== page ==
The World Bank is spiking its 2016 forecast for crude oil prices from $41 to US$43 per barrel following supply outages and heavy demand in the second quarter of the year.
Oil prices climbed 37 percent in the second quarter, largely on the back of supply disruptions, particularly those caused by wildfires in Canada and sabotage of oil infrastructure in Nigeria.
The revised forecast appears in the World Bank’s latest Commodities Markets Outlook and takes into account a recent dwindling in demand and the recovery of some disrupted supply.
Senior economist and lead author of the Commodities Markets Outlook,John Baffes, said: “We expect slightly higher oil prices for the second half of 2016 as oil market oversupply diminishes. However, inventories remain very large and will take some time to be drawn down.”
The World Bank’s forecast was in line with the report of PTT Plc, the national oil and gas conglomerate, which also anticipates the average oil price will move in the range of $42-$48 a barrel this year.
PTT’s executive vice-president overseeing oil business, Saran Rangkasiri, said he also expected the average oil price to rebound slightly this year.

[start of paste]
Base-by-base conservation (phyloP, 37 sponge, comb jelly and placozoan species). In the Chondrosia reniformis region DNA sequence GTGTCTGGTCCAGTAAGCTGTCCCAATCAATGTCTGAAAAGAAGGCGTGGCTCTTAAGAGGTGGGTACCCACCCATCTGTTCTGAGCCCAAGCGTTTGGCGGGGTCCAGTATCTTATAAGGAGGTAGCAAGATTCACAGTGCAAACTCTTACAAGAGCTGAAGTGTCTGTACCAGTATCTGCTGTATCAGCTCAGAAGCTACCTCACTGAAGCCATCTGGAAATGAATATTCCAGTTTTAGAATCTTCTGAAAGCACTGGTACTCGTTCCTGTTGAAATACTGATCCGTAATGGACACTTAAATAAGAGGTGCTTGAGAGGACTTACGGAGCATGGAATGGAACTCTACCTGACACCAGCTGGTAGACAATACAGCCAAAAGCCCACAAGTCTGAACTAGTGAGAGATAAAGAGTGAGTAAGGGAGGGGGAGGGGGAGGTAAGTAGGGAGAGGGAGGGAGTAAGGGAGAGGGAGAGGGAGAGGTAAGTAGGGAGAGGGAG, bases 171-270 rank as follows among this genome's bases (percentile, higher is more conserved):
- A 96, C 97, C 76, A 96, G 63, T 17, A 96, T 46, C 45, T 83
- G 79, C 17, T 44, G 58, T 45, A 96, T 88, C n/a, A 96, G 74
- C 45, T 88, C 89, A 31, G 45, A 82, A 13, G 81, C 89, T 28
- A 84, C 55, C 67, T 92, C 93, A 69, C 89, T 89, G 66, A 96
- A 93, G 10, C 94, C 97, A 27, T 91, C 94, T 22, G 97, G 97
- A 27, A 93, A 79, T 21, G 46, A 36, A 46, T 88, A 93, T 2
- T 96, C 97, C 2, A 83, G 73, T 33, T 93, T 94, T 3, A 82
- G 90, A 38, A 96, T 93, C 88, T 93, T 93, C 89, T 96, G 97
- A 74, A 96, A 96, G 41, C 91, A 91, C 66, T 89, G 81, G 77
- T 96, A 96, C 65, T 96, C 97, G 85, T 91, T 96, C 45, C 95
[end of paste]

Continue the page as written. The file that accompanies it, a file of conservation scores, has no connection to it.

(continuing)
Due to the sluggish global economic outlook, however, PTT said it is unlikely for the price of oil to break the $50 threshold this year.
Siam Commercial Bank’s Economic Intelligence Center (SCB EIC), citing a surplus in supply, has projected global oil prices to stay at $43-$45 a barrel in the third quarter.
This lines up with the view of Kasikorn Research Center, which recently predicted excess supply from the Organization of Petroleum Exporting Countries.
Post-sanctions Iran, for example, is expected to export more oil, while Saudi Arabia has vowed to retain its global market share amid fierce competition from US shale oil.
With oil prices forecasted to remain relatively low, oil and gas exploration companies are likely to put a hold on investment for new exploration.